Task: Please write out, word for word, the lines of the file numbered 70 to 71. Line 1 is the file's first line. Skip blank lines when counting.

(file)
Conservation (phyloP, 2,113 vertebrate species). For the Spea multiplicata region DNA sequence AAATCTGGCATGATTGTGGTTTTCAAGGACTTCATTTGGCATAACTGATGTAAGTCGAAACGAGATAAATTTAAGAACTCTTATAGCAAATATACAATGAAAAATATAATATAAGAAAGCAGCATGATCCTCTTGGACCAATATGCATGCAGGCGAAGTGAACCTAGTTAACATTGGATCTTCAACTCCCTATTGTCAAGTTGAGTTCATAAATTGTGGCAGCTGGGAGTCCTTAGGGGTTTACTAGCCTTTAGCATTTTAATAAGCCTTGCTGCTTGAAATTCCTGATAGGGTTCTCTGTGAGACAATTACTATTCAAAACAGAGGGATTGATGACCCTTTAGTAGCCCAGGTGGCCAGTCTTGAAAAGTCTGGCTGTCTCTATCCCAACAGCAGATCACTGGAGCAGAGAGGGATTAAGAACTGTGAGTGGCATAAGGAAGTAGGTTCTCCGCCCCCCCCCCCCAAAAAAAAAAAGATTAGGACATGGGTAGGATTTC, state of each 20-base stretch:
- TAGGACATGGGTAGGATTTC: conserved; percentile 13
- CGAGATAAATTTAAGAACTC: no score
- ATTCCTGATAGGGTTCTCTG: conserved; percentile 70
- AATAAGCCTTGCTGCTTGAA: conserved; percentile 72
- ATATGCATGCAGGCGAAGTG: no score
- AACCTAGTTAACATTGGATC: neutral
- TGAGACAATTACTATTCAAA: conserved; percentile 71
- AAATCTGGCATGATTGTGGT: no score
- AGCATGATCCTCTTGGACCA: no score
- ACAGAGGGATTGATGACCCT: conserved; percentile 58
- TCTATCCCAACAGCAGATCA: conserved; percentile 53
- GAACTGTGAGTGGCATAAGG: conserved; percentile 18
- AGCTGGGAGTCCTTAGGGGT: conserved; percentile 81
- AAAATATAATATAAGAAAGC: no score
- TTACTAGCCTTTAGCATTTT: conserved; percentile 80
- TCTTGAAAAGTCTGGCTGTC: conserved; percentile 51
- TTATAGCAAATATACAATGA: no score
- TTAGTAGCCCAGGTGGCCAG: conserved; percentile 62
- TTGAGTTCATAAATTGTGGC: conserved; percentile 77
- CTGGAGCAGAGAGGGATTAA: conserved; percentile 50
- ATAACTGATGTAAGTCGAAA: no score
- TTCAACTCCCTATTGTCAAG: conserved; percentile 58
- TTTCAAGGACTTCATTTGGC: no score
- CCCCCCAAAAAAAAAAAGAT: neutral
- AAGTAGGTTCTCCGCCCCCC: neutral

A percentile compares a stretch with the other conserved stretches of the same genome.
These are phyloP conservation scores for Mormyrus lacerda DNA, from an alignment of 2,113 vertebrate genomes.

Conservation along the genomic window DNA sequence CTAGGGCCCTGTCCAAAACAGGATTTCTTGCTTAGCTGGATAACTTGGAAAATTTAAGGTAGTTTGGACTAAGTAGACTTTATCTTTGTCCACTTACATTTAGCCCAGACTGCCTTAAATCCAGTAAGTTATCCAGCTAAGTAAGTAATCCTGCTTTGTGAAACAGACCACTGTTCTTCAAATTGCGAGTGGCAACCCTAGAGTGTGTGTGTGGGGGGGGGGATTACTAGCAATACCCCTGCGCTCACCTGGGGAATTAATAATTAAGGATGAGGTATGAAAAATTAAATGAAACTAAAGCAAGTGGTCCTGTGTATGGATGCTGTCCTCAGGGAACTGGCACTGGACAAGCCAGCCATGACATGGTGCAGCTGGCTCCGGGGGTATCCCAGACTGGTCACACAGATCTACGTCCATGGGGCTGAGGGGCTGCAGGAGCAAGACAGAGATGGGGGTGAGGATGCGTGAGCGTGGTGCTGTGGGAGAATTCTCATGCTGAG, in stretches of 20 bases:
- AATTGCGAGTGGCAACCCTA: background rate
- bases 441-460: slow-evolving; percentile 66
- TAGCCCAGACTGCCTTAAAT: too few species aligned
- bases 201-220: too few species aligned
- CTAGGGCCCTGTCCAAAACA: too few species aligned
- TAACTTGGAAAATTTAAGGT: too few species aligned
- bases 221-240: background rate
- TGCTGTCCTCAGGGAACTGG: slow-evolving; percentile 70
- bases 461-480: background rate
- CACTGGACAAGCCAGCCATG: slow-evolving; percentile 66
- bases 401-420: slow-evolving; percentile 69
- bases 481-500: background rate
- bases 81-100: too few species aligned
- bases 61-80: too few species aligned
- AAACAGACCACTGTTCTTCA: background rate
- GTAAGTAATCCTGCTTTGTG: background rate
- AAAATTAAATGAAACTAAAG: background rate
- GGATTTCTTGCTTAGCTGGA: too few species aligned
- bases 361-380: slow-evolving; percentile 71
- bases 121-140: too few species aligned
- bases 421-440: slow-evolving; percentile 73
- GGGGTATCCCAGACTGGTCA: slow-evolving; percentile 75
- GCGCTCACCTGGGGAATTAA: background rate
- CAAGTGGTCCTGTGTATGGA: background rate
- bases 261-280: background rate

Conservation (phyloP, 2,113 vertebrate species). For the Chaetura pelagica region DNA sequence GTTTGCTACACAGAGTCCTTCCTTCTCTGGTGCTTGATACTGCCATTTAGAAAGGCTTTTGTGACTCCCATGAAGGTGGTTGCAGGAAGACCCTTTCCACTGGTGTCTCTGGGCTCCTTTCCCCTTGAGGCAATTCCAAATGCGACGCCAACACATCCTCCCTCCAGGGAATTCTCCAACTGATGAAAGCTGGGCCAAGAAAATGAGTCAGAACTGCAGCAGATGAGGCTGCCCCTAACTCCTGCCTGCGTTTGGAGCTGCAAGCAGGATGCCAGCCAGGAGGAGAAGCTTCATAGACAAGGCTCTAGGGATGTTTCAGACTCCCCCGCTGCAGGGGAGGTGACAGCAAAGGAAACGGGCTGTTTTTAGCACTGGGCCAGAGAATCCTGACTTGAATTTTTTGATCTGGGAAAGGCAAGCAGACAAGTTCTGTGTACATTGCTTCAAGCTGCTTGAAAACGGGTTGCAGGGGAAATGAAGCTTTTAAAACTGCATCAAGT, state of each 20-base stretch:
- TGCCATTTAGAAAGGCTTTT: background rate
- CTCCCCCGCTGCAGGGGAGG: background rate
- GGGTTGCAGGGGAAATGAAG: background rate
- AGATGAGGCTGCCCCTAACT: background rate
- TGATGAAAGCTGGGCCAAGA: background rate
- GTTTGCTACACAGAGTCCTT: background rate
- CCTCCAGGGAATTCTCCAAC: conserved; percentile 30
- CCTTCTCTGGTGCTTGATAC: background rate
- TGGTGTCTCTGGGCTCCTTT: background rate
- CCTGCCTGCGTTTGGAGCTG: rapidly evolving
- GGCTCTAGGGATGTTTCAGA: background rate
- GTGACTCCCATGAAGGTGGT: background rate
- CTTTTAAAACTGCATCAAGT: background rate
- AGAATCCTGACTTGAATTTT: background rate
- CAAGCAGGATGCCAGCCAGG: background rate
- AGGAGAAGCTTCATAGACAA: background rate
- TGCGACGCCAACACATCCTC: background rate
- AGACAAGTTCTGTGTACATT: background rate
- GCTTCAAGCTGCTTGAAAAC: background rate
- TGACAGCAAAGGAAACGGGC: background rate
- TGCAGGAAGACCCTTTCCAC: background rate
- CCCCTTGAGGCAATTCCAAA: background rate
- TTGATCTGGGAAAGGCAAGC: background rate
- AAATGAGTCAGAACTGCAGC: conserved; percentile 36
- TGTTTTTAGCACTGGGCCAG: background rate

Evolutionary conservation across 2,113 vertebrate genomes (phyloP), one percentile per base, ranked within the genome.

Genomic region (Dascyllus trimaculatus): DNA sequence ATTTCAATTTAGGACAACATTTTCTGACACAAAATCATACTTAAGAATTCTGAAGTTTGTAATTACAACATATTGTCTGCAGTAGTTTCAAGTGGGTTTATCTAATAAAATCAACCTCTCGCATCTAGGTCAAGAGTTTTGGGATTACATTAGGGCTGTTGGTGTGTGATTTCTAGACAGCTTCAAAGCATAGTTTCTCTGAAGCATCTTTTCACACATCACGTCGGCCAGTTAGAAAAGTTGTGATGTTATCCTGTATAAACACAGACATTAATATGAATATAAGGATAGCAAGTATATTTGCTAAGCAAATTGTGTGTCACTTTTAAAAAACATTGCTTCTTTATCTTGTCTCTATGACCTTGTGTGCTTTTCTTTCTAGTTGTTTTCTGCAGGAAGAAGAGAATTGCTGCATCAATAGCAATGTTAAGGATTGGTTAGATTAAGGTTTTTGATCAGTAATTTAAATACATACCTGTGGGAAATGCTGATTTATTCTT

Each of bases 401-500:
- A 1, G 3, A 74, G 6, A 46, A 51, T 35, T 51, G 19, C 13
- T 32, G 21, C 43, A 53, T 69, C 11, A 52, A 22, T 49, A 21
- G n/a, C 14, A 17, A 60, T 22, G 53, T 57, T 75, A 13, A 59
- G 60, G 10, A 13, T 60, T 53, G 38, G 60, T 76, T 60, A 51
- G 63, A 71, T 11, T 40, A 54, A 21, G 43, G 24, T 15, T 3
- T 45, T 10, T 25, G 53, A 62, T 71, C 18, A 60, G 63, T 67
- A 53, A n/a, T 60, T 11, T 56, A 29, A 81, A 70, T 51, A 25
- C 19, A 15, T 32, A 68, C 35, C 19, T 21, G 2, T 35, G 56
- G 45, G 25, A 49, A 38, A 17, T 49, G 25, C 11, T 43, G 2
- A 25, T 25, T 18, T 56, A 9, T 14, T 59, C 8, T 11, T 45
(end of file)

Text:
- CAAGCAGGATGCCAGCCAGG: background rate
- AGGAGAAGCTTCATAGACAA: background rate